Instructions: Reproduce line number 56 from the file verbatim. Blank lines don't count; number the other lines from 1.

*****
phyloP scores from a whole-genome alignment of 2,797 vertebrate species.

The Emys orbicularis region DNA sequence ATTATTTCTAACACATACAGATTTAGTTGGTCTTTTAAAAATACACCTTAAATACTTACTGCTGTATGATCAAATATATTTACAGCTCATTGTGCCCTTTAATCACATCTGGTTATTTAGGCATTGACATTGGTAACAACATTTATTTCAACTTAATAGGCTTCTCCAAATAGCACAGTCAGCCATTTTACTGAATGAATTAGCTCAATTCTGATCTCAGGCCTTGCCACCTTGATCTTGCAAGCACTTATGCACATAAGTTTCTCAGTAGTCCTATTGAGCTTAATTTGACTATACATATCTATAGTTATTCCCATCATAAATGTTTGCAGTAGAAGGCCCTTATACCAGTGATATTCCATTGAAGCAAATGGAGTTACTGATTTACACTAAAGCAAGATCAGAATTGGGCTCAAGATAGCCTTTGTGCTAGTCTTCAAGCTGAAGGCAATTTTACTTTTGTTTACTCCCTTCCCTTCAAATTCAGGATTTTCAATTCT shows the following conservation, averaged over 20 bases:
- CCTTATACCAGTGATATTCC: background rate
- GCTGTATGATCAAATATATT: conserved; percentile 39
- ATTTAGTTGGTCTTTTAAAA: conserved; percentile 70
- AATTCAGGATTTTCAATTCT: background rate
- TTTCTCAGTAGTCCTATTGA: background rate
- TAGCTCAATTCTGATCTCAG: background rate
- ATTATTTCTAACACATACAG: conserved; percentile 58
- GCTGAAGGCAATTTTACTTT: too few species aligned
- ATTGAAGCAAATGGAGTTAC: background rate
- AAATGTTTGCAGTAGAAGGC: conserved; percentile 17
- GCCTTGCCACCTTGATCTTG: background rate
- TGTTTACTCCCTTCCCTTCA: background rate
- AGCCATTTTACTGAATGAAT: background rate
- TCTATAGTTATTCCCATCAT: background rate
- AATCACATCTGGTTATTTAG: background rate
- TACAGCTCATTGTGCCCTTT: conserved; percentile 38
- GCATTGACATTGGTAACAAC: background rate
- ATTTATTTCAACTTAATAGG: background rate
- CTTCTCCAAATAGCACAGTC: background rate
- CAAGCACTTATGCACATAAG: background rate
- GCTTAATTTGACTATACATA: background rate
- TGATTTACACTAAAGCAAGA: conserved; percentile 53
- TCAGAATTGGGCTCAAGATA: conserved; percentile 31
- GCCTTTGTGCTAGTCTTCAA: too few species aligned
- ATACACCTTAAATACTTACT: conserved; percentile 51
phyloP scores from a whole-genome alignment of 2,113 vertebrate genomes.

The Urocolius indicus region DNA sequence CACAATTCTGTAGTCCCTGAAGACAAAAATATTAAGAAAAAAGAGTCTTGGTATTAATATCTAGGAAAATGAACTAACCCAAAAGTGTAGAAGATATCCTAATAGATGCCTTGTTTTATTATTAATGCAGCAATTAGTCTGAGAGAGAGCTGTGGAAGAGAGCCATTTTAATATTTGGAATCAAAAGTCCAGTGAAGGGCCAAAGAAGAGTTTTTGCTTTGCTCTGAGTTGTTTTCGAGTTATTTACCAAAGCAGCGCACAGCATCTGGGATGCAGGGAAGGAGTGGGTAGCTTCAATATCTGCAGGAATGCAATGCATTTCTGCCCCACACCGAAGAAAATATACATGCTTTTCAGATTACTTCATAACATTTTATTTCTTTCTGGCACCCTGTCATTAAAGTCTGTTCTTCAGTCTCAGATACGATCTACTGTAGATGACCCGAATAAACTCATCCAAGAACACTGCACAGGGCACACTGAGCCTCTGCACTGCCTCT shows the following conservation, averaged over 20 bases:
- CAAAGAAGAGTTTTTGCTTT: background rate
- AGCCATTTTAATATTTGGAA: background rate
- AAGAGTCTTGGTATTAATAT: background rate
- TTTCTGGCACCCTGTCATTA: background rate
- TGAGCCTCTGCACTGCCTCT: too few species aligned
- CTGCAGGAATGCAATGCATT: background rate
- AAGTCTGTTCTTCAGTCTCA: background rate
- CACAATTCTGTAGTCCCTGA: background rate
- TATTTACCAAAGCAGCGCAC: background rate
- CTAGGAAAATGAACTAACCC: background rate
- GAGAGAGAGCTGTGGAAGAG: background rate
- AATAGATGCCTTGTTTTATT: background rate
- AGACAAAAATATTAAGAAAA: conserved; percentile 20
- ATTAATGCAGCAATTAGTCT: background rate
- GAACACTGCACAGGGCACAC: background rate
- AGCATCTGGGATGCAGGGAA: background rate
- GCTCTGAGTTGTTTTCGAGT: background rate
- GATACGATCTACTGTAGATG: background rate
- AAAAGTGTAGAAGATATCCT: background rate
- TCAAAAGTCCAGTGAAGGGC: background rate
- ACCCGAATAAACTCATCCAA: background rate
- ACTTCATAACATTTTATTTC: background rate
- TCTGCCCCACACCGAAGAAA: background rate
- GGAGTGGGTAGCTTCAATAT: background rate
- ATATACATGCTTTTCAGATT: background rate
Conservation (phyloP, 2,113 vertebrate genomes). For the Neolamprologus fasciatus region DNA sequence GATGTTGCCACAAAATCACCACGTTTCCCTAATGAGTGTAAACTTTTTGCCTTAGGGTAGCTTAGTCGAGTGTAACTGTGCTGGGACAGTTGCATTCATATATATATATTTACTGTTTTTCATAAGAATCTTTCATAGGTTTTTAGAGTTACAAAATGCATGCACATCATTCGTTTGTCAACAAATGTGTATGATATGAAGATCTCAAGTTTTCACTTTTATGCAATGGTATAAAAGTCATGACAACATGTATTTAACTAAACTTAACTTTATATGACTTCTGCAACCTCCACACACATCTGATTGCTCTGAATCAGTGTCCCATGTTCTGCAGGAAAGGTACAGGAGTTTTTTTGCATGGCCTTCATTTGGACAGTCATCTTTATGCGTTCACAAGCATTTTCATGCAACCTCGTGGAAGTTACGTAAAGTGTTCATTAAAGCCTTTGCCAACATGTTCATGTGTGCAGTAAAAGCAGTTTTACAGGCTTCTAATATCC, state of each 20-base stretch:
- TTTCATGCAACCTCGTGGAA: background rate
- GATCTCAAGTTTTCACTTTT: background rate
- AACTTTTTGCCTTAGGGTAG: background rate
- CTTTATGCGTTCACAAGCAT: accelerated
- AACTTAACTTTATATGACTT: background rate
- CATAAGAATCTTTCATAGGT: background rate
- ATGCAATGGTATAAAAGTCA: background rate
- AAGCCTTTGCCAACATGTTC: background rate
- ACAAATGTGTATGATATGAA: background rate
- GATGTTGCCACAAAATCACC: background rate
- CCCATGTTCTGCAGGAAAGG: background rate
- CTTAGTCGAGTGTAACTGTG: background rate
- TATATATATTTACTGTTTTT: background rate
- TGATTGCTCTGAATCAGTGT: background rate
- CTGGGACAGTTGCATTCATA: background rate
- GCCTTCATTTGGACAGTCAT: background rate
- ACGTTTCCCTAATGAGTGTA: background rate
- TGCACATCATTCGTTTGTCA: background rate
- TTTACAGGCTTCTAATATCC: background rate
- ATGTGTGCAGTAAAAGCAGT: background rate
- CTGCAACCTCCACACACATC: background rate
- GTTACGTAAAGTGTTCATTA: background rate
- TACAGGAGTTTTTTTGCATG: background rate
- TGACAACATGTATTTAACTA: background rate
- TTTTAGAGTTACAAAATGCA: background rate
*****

- TTTCATGCAACCTCGTGGAA: background rate